Electric vehicles are rather like mobile phones – a few early adopters take the lead and bit by bit, the rest of us follow, until everyone has one.
By 2020, it’s estimated there will be more than one million electric vehicles (EVs) on UK roads, according to research by Emu Analytics – up from around 170,000 currently.
And the government is hoping that most new cars will be electric by 2030, ahead of a phase out of sales of conventional petrol and diesel vehicles by 2040.
Certainly, EVs are a hot topic – a Google news search brings up 33.8 million results. And not a day goes by without another EV-related announcement from a car manufacturer, technology firm, research company or other organisation.
In the last few weeks alone:
- BT has announced plans to offer an EV-only company car scheme.
- Fleet Managers in other organisations are set to follow, with 89% saying EVs will play a “dominant role” in their fleets before 2030, in a survey by fleet management solutions provider Geotab.
- BMW has pledged to have 25 EV or hybrid models on sale by 2025.
- And Harley Davidson has unveiled its first fully electric motorbike, the Livewire.
Charging infrastructure essential
But EVs do not operate in isolation – they need a charging infrastructure to provide ‘fuel’. And it’s the development of this that is key for the successful roll out of EVs.
According to the Committee on Climate Change (CCC), an additional 25,000 charging points are needed across the UK by 2030 to meet demand.
It says this could be met by a combination of public and private investment, with chargers in urban environments likely to be installed by companies such as supermarkets and leisure providers hoping to attract customers.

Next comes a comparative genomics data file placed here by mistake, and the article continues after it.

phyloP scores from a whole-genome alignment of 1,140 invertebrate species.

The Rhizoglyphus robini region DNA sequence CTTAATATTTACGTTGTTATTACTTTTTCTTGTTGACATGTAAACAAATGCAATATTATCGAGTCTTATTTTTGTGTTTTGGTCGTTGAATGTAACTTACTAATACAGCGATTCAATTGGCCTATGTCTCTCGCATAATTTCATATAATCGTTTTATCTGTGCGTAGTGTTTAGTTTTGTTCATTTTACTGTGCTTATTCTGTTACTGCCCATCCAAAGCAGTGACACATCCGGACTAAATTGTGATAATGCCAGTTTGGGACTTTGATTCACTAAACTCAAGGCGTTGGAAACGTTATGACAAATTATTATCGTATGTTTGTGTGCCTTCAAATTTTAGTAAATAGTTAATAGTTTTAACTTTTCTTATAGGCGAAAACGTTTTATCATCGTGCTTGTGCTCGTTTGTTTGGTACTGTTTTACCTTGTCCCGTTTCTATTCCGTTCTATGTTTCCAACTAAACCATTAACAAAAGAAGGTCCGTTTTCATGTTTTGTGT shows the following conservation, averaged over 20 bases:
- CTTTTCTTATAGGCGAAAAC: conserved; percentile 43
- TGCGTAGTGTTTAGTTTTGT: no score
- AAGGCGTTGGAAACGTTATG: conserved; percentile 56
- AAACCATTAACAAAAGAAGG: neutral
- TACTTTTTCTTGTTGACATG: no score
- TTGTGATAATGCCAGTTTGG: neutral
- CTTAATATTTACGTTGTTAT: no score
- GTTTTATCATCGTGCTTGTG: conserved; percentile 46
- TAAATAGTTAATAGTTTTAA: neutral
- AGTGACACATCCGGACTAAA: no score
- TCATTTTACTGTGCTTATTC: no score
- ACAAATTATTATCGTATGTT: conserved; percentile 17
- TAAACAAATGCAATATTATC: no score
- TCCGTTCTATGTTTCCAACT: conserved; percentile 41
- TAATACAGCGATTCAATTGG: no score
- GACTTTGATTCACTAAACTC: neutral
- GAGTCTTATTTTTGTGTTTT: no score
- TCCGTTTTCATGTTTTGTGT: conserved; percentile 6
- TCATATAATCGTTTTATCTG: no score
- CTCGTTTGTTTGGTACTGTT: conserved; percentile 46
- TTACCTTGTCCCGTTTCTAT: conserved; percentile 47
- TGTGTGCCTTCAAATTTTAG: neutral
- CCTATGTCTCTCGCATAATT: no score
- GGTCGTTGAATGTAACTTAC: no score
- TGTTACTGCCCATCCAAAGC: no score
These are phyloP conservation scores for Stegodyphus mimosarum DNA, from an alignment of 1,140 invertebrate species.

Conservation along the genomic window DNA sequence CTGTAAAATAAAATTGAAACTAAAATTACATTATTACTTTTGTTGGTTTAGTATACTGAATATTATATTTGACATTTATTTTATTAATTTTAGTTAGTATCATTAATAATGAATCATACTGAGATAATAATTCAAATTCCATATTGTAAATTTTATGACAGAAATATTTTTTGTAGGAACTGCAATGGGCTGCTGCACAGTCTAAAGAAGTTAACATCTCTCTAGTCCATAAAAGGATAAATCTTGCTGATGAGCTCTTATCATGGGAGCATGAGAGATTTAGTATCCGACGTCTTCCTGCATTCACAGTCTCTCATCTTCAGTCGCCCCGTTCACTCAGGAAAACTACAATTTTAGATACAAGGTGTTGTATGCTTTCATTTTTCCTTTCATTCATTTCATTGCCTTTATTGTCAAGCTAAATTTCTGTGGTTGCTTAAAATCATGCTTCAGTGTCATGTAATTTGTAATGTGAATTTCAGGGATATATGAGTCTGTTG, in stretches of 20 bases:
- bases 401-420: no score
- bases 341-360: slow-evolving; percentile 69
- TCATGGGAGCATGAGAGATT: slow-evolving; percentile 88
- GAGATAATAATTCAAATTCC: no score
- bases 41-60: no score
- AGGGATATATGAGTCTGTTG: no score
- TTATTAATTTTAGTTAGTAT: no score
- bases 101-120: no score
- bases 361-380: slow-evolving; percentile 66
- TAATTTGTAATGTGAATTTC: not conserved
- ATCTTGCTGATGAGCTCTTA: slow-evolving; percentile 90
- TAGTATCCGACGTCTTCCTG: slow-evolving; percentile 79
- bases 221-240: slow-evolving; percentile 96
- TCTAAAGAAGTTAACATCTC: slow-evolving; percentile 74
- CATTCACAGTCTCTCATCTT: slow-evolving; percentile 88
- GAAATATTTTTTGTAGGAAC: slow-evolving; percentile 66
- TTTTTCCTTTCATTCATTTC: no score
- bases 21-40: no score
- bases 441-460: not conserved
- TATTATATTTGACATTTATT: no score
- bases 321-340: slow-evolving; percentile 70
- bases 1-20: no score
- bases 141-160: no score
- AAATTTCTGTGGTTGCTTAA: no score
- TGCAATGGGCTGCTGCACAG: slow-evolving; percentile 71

Far fewer chargers are expected to be needed for long-distance en-route charging – for example at motorway service stations. The CCC estimates around 1,170 will need to be installed by 2030, which is a relatively modest increase on the 500 or so currently available.
Battery ranges reducing en-route charging
This is because increased battery range is expected to reduce the current 27% of trips that need en-route charging to less than 1% by 2030.
When cars do refuel, most will also do so using rapid-charging technology.
But while this may be more convenient for drivers, the growth in EV charging could create a potential headache for National Grid, whose job it is to balance energy supply and demand.
It’s here that battery storage is expected to play a key role.
EVs fuelling growth in battery storage
Indeed, the growth in EVs is contributing to huge expected growth in the energy storage market, which is estimated to reach $1.2 trillion by 2040, according to Bloomberg New Energy Finance.
Certainly, at npower Business Solutions, we find as many customers are interested in EV charging infrastructure as they are in battery storage solutions – and our expert teams can help with both.
To find out more about EV charging, or for help and support with EV hardware or software requirements, get in touch with our EV Team via firstname.lastname@example.org.
And for battery storage and more about flexible energy management in general, talk to our Energy HQ team. You can reach them via email at email@example.com, or by calling 0800 994 9382 or visiting the Energy HQ website.